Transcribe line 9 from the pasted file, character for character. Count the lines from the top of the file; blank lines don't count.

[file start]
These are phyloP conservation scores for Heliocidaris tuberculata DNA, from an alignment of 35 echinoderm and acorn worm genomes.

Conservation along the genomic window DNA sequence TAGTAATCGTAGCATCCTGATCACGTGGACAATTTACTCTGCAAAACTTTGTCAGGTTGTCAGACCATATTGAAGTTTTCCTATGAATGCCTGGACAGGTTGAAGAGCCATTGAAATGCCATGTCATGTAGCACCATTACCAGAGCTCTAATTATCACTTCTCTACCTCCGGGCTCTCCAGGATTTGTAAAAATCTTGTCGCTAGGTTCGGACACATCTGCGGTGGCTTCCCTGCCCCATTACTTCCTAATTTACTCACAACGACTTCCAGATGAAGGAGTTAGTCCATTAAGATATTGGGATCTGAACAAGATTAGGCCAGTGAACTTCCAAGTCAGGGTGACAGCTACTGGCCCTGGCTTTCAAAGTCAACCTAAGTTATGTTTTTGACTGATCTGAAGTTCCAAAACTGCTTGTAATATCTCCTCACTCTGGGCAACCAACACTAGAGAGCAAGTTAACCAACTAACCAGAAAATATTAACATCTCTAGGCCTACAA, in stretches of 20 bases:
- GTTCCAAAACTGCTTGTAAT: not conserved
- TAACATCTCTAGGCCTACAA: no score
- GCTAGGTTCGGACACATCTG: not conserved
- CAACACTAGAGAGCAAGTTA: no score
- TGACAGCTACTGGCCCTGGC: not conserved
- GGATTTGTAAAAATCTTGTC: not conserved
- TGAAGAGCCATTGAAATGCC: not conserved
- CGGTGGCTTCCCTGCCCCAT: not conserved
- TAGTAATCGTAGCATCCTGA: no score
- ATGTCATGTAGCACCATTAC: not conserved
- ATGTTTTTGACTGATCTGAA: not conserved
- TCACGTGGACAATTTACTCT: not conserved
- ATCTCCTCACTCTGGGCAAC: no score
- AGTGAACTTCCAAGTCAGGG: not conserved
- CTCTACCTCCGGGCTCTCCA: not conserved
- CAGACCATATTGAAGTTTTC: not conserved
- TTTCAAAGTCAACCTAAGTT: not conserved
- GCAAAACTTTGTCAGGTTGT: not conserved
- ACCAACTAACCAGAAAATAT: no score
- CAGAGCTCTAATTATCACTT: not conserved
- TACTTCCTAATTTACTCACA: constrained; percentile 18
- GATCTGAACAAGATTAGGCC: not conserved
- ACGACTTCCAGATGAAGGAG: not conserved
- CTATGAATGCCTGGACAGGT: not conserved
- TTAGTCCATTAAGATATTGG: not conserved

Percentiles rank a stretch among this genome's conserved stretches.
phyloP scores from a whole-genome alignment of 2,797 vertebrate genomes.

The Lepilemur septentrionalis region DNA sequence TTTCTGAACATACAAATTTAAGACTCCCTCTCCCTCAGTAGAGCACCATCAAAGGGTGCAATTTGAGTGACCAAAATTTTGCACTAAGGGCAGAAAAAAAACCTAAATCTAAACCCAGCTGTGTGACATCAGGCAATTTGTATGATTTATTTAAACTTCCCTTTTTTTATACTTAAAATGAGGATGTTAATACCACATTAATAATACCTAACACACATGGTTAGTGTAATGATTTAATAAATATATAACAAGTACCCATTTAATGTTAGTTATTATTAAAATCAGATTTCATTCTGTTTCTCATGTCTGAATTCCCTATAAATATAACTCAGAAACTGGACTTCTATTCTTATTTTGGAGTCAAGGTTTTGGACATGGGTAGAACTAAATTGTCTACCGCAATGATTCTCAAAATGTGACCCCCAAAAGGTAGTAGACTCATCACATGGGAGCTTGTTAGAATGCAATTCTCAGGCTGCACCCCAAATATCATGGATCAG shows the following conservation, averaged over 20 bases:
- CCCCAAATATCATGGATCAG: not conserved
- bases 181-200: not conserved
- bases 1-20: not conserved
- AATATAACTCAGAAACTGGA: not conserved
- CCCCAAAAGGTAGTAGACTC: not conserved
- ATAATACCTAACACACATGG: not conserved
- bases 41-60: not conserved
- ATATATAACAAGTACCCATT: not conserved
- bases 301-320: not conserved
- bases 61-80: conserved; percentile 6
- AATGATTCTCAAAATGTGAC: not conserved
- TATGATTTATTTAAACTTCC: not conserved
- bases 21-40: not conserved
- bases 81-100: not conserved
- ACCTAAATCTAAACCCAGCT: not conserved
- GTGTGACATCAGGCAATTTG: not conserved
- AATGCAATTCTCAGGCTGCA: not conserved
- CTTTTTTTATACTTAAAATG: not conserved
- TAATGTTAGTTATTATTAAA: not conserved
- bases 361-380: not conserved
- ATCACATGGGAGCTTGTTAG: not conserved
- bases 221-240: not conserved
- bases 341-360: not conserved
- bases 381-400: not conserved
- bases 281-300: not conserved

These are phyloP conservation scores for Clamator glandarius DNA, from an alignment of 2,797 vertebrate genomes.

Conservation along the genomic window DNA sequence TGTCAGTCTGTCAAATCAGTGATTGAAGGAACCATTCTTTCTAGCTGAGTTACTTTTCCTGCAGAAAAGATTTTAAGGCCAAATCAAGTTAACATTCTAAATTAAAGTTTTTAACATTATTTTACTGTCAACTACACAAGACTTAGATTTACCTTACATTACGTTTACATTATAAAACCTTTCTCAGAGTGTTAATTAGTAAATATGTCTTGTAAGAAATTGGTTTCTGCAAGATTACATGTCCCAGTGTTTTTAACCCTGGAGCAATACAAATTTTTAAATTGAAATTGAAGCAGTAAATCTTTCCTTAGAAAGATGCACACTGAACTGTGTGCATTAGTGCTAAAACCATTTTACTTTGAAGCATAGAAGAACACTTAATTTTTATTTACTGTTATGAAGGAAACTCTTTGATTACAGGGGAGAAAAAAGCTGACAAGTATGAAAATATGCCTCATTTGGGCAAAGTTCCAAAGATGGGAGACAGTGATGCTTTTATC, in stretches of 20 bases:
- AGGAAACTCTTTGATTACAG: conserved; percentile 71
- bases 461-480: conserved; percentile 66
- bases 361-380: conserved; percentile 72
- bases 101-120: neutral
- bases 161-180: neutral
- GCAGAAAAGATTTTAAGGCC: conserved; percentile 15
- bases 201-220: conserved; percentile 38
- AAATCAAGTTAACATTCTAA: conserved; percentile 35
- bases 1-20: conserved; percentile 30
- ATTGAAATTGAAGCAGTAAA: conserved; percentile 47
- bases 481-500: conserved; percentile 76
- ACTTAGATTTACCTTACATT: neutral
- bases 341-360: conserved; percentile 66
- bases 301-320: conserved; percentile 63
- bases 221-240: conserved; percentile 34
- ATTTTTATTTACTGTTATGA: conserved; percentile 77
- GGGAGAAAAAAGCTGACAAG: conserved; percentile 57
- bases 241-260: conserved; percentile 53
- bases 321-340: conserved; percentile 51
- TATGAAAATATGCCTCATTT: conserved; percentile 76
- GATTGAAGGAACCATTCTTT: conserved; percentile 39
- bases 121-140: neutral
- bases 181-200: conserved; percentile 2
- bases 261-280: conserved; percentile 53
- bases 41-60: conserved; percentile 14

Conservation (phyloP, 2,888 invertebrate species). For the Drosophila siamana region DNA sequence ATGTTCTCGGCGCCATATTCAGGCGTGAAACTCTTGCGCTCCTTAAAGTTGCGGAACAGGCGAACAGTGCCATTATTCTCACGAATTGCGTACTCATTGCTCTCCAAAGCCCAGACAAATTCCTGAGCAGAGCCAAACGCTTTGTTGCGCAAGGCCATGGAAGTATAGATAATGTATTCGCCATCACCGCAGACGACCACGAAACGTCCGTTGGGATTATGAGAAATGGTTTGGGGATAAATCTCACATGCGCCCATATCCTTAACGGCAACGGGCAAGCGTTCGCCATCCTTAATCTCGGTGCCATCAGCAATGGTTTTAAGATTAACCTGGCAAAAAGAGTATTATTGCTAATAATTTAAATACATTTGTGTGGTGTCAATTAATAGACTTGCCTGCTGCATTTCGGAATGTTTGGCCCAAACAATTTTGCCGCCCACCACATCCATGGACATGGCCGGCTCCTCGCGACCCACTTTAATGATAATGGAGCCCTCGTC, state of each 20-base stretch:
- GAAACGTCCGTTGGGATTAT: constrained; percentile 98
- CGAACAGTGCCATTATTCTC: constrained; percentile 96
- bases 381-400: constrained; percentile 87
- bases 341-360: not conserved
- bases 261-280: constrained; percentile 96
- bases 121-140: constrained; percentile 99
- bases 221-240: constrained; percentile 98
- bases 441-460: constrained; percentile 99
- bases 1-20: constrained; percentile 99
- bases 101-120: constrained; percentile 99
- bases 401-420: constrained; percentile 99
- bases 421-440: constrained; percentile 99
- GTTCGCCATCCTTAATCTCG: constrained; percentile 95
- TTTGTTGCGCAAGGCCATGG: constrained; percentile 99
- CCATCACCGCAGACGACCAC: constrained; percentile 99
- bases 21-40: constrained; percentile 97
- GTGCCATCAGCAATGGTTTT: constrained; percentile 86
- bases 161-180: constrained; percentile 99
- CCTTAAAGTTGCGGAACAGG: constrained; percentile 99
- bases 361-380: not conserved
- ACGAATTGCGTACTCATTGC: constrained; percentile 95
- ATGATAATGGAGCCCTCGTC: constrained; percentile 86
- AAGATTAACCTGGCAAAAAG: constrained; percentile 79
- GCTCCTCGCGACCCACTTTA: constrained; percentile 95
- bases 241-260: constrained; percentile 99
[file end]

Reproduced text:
- TGAAGAGCCATTGAAATGCC: not conserved